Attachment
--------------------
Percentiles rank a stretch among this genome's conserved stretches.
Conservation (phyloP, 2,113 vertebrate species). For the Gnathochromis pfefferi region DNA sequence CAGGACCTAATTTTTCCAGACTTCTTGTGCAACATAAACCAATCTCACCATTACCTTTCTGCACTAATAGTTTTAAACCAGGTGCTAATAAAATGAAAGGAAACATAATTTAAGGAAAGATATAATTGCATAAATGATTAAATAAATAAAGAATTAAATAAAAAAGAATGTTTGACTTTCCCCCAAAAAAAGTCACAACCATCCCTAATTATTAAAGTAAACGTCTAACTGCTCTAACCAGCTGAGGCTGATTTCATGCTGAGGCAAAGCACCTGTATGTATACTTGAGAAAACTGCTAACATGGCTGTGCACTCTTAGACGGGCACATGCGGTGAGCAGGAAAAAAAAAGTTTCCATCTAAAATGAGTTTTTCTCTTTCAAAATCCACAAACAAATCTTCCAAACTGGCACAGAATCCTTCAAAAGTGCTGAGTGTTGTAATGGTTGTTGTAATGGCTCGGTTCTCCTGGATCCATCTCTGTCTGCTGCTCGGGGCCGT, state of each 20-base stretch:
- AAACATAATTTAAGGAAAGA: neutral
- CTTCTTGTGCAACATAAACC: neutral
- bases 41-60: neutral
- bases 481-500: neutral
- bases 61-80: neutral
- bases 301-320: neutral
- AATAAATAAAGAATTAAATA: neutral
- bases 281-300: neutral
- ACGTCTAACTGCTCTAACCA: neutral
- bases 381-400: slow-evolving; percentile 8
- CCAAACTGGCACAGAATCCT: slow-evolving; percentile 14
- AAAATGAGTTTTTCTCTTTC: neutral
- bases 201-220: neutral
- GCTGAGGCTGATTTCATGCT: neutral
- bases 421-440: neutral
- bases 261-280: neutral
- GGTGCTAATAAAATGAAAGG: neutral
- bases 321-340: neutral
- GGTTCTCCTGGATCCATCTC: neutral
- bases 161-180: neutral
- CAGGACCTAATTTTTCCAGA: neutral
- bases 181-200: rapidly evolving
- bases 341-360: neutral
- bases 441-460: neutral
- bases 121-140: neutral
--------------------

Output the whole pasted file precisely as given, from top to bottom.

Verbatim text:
Percentiles rank a stretch among this genome's conserved stretches.
Conservation (phyloP, 2,113 vertebrate species). For the Gnathochromis pfefferi region DNA sequence CAGGACCTAATTTTTCCAGACTTCTTGTGCAACATAAACCAATCTCACCATTACCTTTCTGCACTAATAGTTTTAAACCAGGTGCTAATAAAATGAAAGGAAACATAATTTAAGGAAAGATATAATTGCATAAATGATTAAATAAATAAAGAATTAAATAAAAAAGAATGTTTGACTTTCCCCCAAAAAAAGTCACAACCATCCCTAATTATTAAAGTAAACGTCTAACTGCTCTAACCAGCTGAGGCTGATTTCATGCTGAGGCAAAGCACCTGTATGTATACTTGAGAAAACTGCTAACATGGCTGTGCACTCTTAGACGGGCACATGCGGTGAGCAGGAAAAAAAAAGTTTCCATCTAAAATGAGTTTTTCTCTTTCAAAATCCACAAACAAATCTTCCAAACTGGCACAGAATCCTTCAAAAGTGCTGAGTGTTGTAATGGTTGTTGTAATGGCTCGGTTCTCCTGGATCCATCTCTGTCTGCTGCTCGGGGCCGT, state of each 20-base stretch:
- AAACATAATTTAAGGAAAGA: neutral
- CTTCTTGTGCAACATAAACC: neutral
- bases 41-60: neutral
- bases 481-500: neutral
- bases 61-80: neutral
- bases 301-320: neutral
- AATAAATAAAGAATTAAATA: neutral
- bases 281-300: neutral
- ACGTCTAACTGCTCTAACCA: neutral
- bases 381-400: slow-evolving; percentile 8
- CCAAACTGGCACAGAATCCT: slow-evolving; percentile 14
- AAAATGAGTTTTTCTCTTTC: neutral
- bases 201-220: neutral
- GCTGAGGCTGATTTCATGCT: neutral
- bases 421-440: neutral
- bases 261-280: neutral
- GGTGCTAATAAAATGAAAGG: neutral
- bases 321-340: neutral
- GGTTCTCCTGGATCCATCTC: neutral
- bases 161-180: neutral
- CAGGACCTAATTTTTCCAGA: neutral
- bases 181-200: rapidly evolving
- bases 341-360: neutral
- bases 441-460: neutral
- bases 121-140: neutral